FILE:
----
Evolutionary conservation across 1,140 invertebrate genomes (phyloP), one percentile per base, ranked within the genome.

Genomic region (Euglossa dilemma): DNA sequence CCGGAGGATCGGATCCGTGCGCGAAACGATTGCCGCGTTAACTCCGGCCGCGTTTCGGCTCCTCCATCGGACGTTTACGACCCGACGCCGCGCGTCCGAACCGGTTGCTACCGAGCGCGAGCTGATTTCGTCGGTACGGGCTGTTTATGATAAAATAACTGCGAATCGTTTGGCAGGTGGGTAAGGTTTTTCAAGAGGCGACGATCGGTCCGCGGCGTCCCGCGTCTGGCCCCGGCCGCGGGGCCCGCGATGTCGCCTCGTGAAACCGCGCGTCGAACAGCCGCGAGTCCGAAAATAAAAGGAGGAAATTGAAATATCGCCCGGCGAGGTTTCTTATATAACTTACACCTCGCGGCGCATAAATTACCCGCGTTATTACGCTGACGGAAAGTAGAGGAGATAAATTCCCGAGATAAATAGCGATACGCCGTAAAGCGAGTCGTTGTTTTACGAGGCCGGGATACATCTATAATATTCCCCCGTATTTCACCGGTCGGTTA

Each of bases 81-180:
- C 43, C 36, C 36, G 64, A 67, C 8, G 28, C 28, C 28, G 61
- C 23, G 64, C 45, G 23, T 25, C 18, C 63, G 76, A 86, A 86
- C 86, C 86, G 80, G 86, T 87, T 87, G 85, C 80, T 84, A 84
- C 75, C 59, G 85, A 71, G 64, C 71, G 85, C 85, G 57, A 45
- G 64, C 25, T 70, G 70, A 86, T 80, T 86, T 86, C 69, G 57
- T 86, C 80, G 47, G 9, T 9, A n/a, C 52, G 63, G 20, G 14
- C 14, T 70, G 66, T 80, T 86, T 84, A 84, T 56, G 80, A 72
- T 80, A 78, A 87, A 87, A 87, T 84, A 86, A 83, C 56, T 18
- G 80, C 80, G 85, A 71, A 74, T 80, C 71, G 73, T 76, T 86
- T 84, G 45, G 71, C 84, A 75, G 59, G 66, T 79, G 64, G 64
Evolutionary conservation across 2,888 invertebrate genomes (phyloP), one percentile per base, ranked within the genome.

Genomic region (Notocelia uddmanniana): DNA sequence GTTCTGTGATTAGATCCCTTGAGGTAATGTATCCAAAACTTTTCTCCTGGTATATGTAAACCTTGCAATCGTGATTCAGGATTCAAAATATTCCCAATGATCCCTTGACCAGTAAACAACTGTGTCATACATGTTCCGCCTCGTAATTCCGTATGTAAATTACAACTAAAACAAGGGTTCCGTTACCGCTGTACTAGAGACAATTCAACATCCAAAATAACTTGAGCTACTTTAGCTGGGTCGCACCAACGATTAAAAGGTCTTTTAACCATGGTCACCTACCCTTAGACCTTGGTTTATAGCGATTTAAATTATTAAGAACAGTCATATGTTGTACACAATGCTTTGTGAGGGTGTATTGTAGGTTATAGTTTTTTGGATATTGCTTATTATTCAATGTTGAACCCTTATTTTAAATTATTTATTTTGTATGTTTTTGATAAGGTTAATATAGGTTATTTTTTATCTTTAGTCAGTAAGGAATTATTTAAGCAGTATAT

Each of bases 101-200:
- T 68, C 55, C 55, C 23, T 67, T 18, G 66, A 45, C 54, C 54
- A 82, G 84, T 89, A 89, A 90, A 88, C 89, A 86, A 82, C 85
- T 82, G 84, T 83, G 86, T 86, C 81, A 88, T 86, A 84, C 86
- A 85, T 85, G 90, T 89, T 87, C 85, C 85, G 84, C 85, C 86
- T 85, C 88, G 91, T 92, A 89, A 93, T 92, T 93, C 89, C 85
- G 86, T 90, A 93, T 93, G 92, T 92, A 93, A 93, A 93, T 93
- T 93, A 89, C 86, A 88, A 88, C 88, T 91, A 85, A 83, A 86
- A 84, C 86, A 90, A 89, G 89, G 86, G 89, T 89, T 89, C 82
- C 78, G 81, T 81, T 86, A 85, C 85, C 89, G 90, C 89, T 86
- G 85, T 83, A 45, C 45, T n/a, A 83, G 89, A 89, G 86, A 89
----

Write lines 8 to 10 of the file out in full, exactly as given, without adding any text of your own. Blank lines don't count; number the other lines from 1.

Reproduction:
- G 64, C 25, T 70, G 70, A 86, T 80, T 86, T 86, C 69, G 57
- T 86, C 80, G 47, G 9, T 9, A n/a, C 52, G 63, G 20, G 14
- C 14, T 70, G 66, T 80, T 86, T 84, A 84, T 56, G 80, A 72